Do you need help understanding how to gather performance evidence?
Well, you’ve come to the right place!
In this blog, you’ll find out what performance evidence is, how it relates to assessments, what types of assessment activities you can use to gather performance evidence and much more!
So, without further ado…
What is Performance Evidence?
Learners must be able to meet the learning outcomes outlined in their qualification to pass. To do this, they must meet certain criteria for those learning outcomes by undertaking and passing assessment activities. Some assessment activities require the assessor to gather knowledge evidence and/or performance evidence to pass.
The key difference between these two pieces of evidence is that knowledge evidence tests what a learner knows and performance evidence tests what a learner can do.
So, to test a learner’s knowledge, assessors can use assessment activities such as written assignments and MCQs (Multiple Choice Questions) to compile knowledge evidence. To test a learner’s ability, assessors can use activities such as observations, work product evidence and witness testimonies to compile performance evidence.
How Do I Know When to Gather Performance Evidence and When to Gather Knowledge Evidence?
You can find out what an assessment criteria requires by looking at the command verb in the learning outcome. Generally, learning outcomes with the command verb ‘understand’ will test a learner’s knowledge and will require knowledge evidence. Learning outcomes with the command verb ‘be able to’ will test a learner’s ability and will require performance evidence.
Let’s apply this to the learning outcomes for Unit 1 of the TQUK Level 2 Certificate in Retail Skills (RQF):
As you can see, the first learning outcome asks for the learner to ‘understand how to recognise bullying in the workplace’, which will test their knowledge and require knowledge evidence. The second learning outcome asks for the learner to ‘be able to work effectively in a retail team’, which will test their ability and require performance evidence.
However, as with every rule, there are exceptions. It is best practice to look at the command verb used in the individual assessment criteria which will tell you what you need to assess from the learner and how. So, for example, the assessment criteria 1.1 and 1.2 uses the command verb ‘explain’, which tests the learner’s knowledge as it asks them to explain certain concepts, and this will require knowledge evidence. In contrast, if you look at the command verbs used in the assessment criteria under learning outcome 2:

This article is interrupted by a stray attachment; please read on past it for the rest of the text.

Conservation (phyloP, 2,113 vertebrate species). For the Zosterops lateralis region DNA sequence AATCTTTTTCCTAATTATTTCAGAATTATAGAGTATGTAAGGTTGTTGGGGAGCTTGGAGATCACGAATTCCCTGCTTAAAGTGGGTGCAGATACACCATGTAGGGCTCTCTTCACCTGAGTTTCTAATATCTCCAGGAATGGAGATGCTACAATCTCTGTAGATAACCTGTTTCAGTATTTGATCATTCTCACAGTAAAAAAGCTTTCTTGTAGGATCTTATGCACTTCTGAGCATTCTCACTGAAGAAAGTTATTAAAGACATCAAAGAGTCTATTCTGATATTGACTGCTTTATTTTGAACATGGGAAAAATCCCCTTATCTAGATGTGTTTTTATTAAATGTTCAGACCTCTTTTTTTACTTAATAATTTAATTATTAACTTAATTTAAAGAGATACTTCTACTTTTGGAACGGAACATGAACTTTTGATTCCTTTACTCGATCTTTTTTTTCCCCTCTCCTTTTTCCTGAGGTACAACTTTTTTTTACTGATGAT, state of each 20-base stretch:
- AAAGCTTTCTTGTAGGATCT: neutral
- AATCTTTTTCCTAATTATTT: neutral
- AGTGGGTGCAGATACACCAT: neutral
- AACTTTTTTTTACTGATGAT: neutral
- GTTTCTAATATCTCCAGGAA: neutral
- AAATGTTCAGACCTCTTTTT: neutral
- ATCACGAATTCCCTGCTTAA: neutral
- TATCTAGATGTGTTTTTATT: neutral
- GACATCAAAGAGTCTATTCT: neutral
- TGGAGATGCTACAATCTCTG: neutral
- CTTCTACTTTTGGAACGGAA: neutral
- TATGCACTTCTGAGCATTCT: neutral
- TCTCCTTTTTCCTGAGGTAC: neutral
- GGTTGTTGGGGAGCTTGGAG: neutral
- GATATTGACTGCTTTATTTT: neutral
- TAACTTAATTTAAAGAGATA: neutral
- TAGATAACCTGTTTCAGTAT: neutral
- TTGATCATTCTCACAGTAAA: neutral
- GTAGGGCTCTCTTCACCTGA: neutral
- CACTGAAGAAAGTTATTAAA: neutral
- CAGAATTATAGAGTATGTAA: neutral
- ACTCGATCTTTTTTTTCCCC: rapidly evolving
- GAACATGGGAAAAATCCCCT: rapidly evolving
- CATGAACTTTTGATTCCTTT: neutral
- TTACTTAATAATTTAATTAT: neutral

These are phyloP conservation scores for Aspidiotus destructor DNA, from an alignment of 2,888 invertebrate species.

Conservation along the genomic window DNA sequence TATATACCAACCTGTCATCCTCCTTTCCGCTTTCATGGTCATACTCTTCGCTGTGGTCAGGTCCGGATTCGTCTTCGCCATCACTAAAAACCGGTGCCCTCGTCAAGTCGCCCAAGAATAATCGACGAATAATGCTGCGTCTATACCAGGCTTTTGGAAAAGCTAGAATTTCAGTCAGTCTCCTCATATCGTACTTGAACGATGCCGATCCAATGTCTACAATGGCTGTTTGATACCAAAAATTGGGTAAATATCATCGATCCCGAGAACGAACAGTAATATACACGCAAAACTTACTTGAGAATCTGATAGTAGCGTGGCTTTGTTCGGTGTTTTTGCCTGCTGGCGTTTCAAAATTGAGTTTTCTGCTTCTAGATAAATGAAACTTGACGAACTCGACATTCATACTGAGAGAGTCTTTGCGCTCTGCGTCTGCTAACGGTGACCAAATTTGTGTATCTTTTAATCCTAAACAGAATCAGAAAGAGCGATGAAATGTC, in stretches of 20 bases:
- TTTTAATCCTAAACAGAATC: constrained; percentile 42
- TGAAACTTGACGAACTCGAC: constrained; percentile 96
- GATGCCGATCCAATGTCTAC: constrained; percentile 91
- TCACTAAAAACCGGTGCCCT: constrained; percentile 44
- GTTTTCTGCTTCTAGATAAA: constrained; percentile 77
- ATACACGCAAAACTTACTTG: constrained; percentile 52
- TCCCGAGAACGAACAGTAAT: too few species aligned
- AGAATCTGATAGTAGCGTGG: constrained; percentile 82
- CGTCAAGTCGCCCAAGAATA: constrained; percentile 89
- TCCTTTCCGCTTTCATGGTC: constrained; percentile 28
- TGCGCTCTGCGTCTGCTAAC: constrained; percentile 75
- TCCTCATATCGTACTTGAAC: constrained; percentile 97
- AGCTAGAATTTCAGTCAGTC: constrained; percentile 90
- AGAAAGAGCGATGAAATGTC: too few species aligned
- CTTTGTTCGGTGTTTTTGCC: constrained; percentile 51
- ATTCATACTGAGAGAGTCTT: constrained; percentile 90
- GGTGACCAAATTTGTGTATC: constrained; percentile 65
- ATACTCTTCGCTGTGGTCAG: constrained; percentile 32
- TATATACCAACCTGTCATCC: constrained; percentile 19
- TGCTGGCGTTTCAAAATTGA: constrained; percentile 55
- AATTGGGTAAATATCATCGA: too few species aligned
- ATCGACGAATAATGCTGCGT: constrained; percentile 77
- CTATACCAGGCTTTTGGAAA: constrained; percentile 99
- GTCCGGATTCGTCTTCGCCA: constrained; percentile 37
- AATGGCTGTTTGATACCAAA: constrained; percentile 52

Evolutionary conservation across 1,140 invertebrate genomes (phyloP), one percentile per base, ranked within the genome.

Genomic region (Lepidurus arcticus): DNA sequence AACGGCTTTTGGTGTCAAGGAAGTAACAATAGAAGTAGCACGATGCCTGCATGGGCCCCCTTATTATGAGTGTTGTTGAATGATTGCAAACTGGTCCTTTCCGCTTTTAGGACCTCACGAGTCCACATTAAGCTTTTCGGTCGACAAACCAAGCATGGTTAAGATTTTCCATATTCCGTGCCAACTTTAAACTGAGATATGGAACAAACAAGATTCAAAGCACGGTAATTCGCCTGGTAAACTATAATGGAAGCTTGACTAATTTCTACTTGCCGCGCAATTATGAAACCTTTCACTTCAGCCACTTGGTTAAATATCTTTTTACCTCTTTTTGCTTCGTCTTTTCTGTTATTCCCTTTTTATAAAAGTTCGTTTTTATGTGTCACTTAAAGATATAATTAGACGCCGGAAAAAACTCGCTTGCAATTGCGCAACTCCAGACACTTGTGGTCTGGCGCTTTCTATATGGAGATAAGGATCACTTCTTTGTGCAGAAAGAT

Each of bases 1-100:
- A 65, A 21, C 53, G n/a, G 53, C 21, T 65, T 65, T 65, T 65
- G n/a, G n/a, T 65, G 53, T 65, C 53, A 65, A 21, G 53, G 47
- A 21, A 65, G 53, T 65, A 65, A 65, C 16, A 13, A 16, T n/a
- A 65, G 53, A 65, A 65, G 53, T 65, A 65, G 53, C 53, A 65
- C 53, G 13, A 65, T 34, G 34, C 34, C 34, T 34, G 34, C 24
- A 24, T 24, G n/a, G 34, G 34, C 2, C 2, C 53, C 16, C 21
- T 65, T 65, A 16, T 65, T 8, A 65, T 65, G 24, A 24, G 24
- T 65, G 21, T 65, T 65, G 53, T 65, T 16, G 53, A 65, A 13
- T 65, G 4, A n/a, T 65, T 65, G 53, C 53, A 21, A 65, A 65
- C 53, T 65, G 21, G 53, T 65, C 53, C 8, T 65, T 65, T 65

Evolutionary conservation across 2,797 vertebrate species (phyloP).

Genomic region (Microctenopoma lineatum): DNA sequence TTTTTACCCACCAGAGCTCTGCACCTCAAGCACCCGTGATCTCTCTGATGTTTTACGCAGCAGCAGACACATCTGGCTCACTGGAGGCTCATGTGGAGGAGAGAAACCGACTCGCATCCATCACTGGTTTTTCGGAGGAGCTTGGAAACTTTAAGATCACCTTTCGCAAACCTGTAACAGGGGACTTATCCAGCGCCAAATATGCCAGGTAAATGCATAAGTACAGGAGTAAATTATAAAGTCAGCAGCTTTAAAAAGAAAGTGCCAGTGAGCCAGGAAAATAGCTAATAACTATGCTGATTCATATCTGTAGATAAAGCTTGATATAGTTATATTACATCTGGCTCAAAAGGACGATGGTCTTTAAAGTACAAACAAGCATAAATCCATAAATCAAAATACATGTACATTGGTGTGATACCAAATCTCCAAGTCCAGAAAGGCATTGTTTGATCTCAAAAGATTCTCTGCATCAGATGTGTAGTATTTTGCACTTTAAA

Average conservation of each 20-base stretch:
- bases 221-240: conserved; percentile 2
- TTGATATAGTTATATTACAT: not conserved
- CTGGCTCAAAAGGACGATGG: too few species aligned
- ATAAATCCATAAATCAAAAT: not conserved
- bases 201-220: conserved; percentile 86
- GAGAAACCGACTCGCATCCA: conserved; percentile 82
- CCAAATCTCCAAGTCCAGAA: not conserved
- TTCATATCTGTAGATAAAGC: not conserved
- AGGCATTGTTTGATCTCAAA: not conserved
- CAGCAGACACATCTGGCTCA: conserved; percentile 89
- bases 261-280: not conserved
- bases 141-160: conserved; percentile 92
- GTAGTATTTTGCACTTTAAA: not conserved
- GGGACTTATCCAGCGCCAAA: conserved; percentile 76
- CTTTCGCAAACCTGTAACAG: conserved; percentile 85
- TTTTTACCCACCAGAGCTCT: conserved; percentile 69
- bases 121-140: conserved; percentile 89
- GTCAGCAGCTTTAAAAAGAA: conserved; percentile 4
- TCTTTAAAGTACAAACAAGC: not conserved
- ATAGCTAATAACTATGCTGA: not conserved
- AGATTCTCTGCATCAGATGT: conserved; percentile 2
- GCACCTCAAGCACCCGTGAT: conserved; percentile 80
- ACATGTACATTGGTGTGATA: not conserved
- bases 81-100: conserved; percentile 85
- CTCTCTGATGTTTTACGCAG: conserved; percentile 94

These command verbs require the assessor to verify that the learner has the ability to carry out these tasks, and will require performance evidence. An assessor’s own judgement will be needed in situations such as these, but if you’re unsure of the assessment activities required by certain assessment criteria, then please feel free to contact the Quality Team at 03333 583344 or email them at email@example.com.
All evidence collected from the learner must be:
- Valid – the assessor must ensure that the assessment activities they carry out take place in an appropriate environment and reflect the requirements of the qualification.
- Authentic – all evidence collected should be clearly authentic and should have the input of the learner. This means that the assessor must be certain and should be able to prove that any evidence they’ve compiled is the learner’s work.
- Current – assessment activities must have taken place recently.
- Reliable – the outcome of the assessment activity must be consistent and reliable. This means that, if the assessment were to be taken twice with a different assessor used each time, the results and evidence gathered should be more or less the same.
- Sufficient – all evidence and reports gathered must be detailed enough that the assessor can demonstrate the learner is able to meet the assessment criteria. This guarantees that the learner has all the skills and knowledge required to pass their qualification.
How Do You Keep Your Evidence ‘Authentic’?
All evidence collected, which applies to both knowledge evidence and performance evidence, must be ‘authenticated’. This means that the assessor must be able to prove that the work was completed by the learner and was not plagiarised. As part of this, all evidence requires a statement signed by the learner saying something such as ‘I can confirm that this is my own work’.
With written evidence, this statement should be signed by the learner. For audio files, a spoken statement of authenticity is acceptable. During the recording, the learner must also state:
- Their name
- Their assessor’s name
- The date
- The location
- The purpose of this recording
There are other measures that assessors can take to ensure that a learner has not plagiarised their work. Assessors should look at any evidence compiled and use their own judgement to determine whether a learner’s work is their own.
Let’s take a written document, such as a work product, as an example. Having engaged with the learner throughout their programme, assessors should be familiar with their writing style. If a learner submits a piece of work which has a different writing style than they normally use, such as one that includes more punctuation or has a larger range of vocabulary, then the assessor could suspect that the learner has plagiarised their work.
If there is any suspicion of plagiarism, then the assessor should deal with this issue in line with their centre’s plagiarism policy.
What Assessment Activities Can You Use to Gather Performance Evidence?
There are many types of assessment activities you can use to gather performance evidence. In order to make this decision, it is best for the assessor to look over the assessment criteria and consult with the learner and all relevant parties to see which assessment activity would be most appropriate.
Here are a few examples of assessment activities you can collect performance evidence from: